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http://nationalpost.com/news/canada/stor...id=2090938

According to this article Churches that once attracted 400-500 parishioners per Sunday Mass now bring in 40 and the only way to change this according to the rector of St Pauls Seminary and a Catholic studies professor at some Kanadian University is to copy the pentacostals " The question is how much creativity can we bring in to make the Church relevant" Fr Luc Tardis.
(10-12-2009, 08:09 PM)Baskerville Wrote: [ -> ]http://nationalpost.com/news/canada/stor...id=2090938

According to this article Churches that once attracted 400-500 parishioners per Sunday Mass now bring in 40 and the only way to change this according to the rector of St Pauls Seminary and a Catholic studies professor at some Kanadian University is to copy the pentacostals " The question is how much creativity can we bring in to make the Church relevant" Fr Luc Tardis.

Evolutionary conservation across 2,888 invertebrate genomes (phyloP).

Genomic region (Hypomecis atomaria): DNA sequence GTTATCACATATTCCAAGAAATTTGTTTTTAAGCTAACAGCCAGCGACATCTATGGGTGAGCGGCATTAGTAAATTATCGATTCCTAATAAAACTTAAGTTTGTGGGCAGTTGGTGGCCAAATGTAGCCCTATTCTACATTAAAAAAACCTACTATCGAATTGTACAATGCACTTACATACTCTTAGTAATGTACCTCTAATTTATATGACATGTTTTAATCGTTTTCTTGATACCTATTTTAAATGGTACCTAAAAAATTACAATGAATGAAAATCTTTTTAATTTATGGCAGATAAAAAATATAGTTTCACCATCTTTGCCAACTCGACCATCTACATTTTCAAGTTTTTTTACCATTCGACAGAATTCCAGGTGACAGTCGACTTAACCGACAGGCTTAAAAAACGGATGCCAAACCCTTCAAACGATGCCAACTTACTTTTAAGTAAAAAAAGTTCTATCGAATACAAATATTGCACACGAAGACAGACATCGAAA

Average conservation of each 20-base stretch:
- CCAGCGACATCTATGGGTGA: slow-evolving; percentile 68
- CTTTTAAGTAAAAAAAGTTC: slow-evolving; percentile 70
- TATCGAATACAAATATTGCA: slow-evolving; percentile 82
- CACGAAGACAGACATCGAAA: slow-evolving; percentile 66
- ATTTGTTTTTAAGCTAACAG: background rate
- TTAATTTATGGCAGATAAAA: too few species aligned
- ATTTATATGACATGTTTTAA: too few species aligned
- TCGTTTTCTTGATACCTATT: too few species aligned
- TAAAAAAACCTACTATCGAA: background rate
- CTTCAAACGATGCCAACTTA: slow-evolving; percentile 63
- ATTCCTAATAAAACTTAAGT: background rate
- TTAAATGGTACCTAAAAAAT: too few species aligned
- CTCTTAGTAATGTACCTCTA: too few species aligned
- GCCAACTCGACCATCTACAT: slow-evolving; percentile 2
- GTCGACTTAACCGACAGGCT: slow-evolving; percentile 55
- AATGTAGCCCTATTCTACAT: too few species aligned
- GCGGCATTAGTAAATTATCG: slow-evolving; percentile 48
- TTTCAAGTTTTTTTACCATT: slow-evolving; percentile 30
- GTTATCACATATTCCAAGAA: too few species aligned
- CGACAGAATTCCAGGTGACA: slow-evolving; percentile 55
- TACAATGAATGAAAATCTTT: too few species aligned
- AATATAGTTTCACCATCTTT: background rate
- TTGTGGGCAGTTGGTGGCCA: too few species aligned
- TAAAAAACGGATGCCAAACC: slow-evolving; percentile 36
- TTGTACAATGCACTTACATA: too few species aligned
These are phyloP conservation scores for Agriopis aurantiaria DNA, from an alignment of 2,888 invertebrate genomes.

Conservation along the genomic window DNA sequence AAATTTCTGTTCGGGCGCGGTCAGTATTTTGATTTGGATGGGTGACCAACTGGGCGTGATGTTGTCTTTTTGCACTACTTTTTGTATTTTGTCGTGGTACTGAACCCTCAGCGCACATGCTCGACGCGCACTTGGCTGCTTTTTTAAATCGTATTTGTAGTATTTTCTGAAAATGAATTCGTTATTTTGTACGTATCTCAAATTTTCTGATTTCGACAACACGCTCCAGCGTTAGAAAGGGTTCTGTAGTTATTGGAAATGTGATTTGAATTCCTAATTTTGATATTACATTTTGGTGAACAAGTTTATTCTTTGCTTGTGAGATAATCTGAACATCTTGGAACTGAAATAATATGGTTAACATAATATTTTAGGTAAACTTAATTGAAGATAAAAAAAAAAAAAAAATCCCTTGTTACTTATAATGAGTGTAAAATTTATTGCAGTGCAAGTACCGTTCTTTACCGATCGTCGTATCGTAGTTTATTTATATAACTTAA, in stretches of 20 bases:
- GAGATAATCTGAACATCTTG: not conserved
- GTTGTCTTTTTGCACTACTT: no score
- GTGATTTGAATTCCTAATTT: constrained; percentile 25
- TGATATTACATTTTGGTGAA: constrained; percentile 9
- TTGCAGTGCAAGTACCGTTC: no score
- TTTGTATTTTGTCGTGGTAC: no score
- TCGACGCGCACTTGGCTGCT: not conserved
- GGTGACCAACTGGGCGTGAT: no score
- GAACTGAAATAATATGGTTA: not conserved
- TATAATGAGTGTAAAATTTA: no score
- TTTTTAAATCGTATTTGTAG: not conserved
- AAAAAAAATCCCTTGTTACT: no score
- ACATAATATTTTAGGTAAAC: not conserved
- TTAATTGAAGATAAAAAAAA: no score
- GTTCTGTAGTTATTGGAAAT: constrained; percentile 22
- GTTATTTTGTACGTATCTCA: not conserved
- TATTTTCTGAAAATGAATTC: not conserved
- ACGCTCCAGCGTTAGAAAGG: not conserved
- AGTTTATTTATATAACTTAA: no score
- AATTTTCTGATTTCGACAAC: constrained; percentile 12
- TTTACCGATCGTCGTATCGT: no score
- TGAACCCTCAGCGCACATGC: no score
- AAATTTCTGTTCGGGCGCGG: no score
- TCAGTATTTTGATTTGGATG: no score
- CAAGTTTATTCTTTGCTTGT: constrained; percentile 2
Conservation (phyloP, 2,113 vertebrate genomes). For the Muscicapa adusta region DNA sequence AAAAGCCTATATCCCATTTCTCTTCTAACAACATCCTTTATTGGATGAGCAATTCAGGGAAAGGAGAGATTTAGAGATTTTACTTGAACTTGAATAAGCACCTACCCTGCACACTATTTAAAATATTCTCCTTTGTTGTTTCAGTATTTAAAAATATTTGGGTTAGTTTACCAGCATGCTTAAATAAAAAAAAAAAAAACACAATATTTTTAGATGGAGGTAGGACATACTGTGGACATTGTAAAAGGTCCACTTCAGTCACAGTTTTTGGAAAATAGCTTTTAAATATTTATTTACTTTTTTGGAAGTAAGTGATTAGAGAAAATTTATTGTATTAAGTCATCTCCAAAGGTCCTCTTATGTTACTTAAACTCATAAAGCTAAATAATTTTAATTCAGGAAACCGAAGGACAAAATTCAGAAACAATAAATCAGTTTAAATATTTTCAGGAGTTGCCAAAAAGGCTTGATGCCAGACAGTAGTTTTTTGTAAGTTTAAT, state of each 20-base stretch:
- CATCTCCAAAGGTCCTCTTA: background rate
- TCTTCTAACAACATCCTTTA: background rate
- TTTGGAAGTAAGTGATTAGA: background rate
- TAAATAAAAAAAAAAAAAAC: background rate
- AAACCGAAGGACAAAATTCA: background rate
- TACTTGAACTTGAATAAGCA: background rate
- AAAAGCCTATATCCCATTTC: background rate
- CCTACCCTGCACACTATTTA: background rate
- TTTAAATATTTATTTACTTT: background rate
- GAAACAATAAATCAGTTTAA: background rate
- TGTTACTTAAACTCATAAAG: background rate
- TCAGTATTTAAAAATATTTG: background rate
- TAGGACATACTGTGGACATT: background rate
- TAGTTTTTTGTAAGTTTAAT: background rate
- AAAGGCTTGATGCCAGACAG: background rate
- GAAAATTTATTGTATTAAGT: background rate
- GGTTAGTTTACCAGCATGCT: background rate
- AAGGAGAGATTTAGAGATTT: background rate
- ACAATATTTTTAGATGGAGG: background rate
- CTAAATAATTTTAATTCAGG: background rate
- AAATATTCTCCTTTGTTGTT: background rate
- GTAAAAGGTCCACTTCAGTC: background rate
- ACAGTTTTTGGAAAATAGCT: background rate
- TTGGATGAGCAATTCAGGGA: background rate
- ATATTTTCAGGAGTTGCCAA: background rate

The question is "when will they see the clear pattern?".

(10-12-2009, 08:22 PM)Rosarium Wrote: [ -> ]
(10-12-2009, 08:09 PM)Baskerville Wrote: [ -> ]http://nationalpost.com/news/canada/stor...id=2090938

According to this article Churches that once attracted 400-500 parishioners per Sunday Mass now bring in 40 and the only way to change this according to the rector of St Pauls Seminary and a Catholic studies professor at some Kanadian University is to copy the pentacostals " The question is how much creativity can we bring in to make the Church relevant" Fr Luc Tardis.

The question is "when will they see the clear pattern?".

It also mentions that up until the 1960's 67% of Catholics attended Mass today 14%. ???